The RAII technique is often used for controlling thread locks in multi-threaded applications. In that use, the object releases the lock, if held, when destroyed. Another typical example is file management, wherein the file class closes the associated file, if open, when destroyed.

The ownership of dynamically allocated memory (such as memoryallocated with new in C++ code) can be controlled withRAII, such that the memory is released when the RAII object isdestroyed. For this purpose, the C++ Standard Library defines. Furthermore, lifetime of sharedobjects can be managed by a smart pointer with shared-ownershipsemantics such as boost::shared_ptr, defined in C++by Boost and marked for inclusion in the new C++0x standard, or by policy based smart pointers such as Loki::SmartPtr from Loki.

Mutability (C++)

In C++, an important consideration of classes that implement RAII is their mutabilitycite book
last = Wilson
first = Matthew
authorlink = Matthew Wilson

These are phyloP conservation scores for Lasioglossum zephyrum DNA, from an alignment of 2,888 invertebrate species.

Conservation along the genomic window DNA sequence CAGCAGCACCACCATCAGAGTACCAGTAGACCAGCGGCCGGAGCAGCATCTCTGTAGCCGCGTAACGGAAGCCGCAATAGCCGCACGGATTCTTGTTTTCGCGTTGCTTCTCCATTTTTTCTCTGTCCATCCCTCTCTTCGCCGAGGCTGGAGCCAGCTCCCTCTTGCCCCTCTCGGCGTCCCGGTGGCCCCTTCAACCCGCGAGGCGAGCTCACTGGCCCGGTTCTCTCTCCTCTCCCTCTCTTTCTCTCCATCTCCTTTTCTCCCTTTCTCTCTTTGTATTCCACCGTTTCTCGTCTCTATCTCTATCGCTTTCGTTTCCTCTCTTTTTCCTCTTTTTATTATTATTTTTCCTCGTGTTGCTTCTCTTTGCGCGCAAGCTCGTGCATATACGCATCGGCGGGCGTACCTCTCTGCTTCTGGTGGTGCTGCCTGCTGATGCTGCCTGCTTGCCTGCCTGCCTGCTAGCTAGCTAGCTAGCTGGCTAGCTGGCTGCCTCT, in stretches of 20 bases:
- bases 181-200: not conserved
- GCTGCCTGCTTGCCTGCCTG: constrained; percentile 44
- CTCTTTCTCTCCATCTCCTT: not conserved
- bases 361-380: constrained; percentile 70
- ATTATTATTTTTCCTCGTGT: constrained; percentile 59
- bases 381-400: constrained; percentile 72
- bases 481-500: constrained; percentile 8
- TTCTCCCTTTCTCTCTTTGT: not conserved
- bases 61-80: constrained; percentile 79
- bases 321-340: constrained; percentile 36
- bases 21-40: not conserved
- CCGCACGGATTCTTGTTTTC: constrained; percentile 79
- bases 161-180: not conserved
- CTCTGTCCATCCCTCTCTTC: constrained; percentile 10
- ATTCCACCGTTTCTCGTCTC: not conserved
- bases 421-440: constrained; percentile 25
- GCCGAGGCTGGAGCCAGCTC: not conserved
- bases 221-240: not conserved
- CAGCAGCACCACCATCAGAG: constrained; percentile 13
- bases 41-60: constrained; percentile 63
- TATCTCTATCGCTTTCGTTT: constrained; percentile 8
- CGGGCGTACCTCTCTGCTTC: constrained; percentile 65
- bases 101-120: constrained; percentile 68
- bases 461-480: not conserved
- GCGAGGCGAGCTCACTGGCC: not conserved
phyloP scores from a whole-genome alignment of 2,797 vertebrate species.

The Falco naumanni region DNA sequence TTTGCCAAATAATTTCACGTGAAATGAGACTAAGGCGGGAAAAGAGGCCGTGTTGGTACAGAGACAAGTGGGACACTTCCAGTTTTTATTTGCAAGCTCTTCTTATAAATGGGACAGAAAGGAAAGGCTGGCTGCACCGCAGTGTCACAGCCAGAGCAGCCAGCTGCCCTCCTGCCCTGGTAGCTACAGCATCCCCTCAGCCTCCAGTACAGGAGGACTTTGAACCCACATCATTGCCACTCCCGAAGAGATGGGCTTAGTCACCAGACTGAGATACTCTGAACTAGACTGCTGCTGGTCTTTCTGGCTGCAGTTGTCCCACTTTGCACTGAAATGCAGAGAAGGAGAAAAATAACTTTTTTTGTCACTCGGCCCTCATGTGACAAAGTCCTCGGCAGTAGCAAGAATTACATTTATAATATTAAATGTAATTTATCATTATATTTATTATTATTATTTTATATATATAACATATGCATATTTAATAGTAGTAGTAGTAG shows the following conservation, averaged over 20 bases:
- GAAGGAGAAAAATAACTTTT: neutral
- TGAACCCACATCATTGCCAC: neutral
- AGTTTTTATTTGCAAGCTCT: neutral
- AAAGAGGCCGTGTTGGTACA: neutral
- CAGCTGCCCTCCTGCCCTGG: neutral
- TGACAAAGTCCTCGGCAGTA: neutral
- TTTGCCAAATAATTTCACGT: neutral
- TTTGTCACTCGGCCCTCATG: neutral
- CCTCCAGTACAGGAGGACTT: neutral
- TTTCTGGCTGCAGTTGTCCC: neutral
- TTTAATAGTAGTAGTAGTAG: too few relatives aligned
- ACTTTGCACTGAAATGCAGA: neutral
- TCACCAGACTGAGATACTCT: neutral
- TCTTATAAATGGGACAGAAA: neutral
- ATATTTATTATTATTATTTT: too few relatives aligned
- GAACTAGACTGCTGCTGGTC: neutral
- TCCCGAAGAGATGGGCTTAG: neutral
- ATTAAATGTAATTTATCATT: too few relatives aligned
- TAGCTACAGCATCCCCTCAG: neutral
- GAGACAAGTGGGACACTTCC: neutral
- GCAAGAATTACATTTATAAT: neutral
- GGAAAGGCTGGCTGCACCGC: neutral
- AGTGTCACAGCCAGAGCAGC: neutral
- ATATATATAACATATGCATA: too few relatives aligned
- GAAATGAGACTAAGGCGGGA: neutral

year = 2004
title = Imperfect C++
publisher = Addison-Wesley
id = ISBN 0-321-22877-4
] . A class exhibiting "mutable RAII" provides facilitiesfor instances to be assigned a new resource; one that exhibits"immutable RAII" does not. An example of the former is; examples of the latter are the
STLSoft library's stlsoft::scoped_handle and
Boost.SmartPtr's boost::scoped_ptr.

Classes exhibiting "immutable RAII" are considerably easier to implement in C++, since the design need not account for assignment (including copy-assignment), except to explicitly prohibit it. Consider the following RAII class template that illustrates the simplicity of implementing "immutable RAII". Compare this with the implementation of or another "mutable RAII" smart pointer, which will have many more member functions and logic to handle premature release in cases of self-assignment.

template class immutable_scoped_ptr{public: explicit immutable_scoped_ptr(T* t) throw() : t_(t) { }